As my preparations for the Castillo-DuPont hearing progressed, I assembled a team of 13 scientists to establish our case. I had to make sure that the team included a fetal pathologist, who could speak to the jury about what had happened to Johnny Castillo while he was in his mother Donna’s womb.
Finding a fetal pathologist who could speak to the issues was no easy task. We literally had to trace the path the chemical took from its point of contact with Donna Castillo’s skin through her dermal layer, into her bloodstream, through the placenta, and right down to the embryo’s cells.
I was on a business trip to London when Alan Care, a British solicitor who I knew and who I sometimes worked with on chemical cases in Great Britain, suggested I meet with a professor at the University of Liverpool by the name of Dr. Vyvyan Howard. I would later find out that Dr. Howard was a developmental toxicologist, also called a teratologist, who is someone who studies birth defects. His training was in fetal pathology, which made him an ideal witness for the case because of his specialty in breaking every detail down into molecules. He was obviously extremely smart, and appeared to be quite good-natured despite being a bit socially awkward.
If you were to conjure up an image of the quintessential scientist, Dr. Howard would fit the description. He was a stout man with a big belly, frizzy red hair, and wire-rimmed glasses that fell to the tip of his nose. If he wasn’t studying in a lab, I’d almost expect to find him drinking in an Irish pub and sounding off on the latest scientific theory. He just struck me as one of those guys.
We became very good friends during the discovery phase of the case. Unfortunately, he had little to no experience in a courtroom. I spent days doing my best to prepare him, but despite all that preparation, I had a bit of a scare the night before one of his depositions. I made the mistake of sending my associate Ana Rivero to meet with Dr. Howard for a final review the day before one of his depositions. I flew to London that night to join Dr. Howard and Ana at the Ritz for dinner and one last conference. When I arrived, the first words out of Ana’s mouth were, “We have a problem.”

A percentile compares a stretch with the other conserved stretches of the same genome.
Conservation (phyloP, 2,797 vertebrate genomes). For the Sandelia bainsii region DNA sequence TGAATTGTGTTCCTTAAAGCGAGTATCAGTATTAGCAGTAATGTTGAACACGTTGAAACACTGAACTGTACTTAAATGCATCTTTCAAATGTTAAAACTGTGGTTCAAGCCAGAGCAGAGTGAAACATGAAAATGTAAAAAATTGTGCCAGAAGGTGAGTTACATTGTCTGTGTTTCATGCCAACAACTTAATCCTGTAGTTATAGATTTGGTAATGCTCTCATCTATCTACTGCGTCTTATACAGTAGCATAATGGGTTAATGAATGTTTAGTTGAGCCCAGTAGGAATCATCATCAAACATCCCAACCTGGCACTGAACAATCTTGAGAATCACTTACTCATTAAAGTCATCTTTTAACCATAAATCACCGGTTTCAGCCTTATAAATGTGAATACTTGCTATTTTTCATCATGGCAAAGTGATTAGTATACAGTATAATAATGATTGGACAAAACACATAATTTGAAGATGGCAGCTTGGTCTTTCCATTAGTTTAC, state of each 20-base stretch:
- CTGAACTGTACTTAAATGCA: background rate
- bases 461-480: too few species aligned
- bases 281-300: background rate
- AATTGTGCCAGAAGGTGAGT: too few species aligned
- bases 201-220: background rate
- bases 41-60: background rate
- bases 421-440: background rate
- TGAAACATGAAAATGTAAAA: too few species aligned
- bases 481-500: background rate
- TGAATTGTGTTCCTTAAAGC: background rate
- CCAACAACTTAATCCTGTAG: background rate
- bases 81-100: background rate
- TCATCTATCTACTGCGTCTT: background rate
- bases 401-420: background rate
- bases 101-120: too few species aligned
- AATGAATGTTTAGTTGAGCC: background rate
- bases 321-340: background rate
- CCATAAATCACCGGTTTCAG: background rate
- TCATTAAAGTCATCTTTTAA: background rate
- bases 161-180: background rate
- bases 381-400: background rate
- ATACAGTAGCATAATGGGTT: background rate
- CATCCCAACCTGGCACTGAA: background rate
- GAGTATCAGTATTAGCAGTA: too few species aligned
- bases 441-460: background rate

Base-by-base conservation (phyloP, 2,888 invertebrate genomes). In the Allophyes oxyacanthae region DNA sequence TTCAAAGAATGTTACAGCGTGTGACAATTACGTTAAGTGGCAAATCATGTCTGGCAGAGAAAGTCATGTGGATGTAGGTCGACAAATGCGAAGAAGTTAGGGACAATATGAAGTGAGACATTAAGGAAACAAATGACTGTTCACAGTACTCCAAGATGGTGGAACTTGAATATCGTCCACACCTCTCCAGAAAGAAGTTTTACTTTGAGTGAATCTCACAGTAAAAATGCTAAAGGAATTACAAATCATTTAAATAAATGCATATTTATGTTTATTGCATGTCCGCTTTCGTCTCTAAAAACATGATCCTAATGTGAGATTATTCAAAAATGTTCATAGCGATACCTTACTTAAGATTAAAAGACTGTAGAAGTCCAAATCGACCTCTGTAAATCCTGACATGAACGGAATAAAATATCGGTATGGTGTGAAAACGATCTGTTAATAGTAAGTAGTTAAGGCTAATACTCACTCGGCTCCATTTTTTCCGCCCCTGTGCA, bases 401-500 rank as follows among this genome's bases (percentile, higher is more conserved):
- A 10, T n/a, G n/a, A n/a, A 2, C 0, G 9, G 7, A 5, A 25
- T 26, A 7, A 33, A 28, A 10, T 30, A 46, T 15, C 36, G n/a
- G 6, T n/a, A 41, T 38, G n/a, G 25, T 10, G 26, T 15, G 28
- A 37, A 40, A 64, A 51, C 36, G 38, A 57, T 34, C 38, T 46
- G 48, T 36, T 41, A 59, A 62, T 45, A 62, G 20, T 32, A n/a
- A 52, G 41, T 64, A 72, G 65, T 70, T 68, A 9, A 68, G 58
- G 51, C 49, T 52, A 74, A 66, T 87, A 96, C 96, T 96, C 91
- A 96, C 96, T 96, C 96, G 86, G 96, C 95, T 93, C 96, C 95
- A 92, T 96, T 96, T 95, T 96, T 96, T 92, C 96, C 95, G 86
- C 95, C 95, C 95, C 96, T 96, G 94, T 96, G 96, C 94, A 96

“What’s the problem?” I asked.
“Dr. Howard can’t testify to the exposure.”
“What do you mean he can’t testify to the exposure?”
“He can’t give us a number; he can’t do it.” Ana was in an absolute panic.
“What do you mean he can’t give us a number? He can’t say it’s, like, fifty-seven parts per billion or something, based on the exposure?”
“No, he can’t say that for sure.” She was terrified that we had no case without him. After a very brief but powerful head rush, I asked Dr. Howard if he could forget about providing a specific number. We knew for a fact that when the exposure is twenty-two parts per billion, the cells die. We also knew that at three parts per billion, neurite retraction occurs, and cells lose their ability to communicate with one another. What we really needed Dr. Howard to do was show that, based on the exposure the plaintiff had to the chemical, the amount that reached the embryo was in excess of twenty-two parts per billion—or at least three parts per billion.
“If you can’t give us a precise number, can you say that the exposure described by Donna was in the hundreds of parts per billion?” I asked.
“Oh, absolutely, absolutely. Oh, yeah. No, clearly it was in the hundreds of parts per billion.” He said this with great conviction.
Perhaps we were getting somewhere.
“Could it have been in the thousands of parts per billion—which is parts per million?” I asked.
“Absolutely,” he replied.
“So when I give you the hypothetical scenario, could your answer be that it’s ‘in the hundreds of parts per billion, if not thousands of parts per billion’?”
Then that is what we will use. That’s it. It doesn’t have to be an exact number, like twenty-seven parts per billion.
“It’s not rocket science here, is it, Ana?” I quipped.
Given his professorial ways, I wasn’t sure how Dr. Howard would come across in a courtroom, but I was positive he knew his field of study, and that the jurors would absolutely recognize his expertise.
Alan Care had definitely brought me to the right guy.
In my next post, I recount my preparation work with Dr. Howard, to get him ready as an expert witness.
You can find a lot more about the story of this case in my book, Blindsided, from which this blog post is adapted.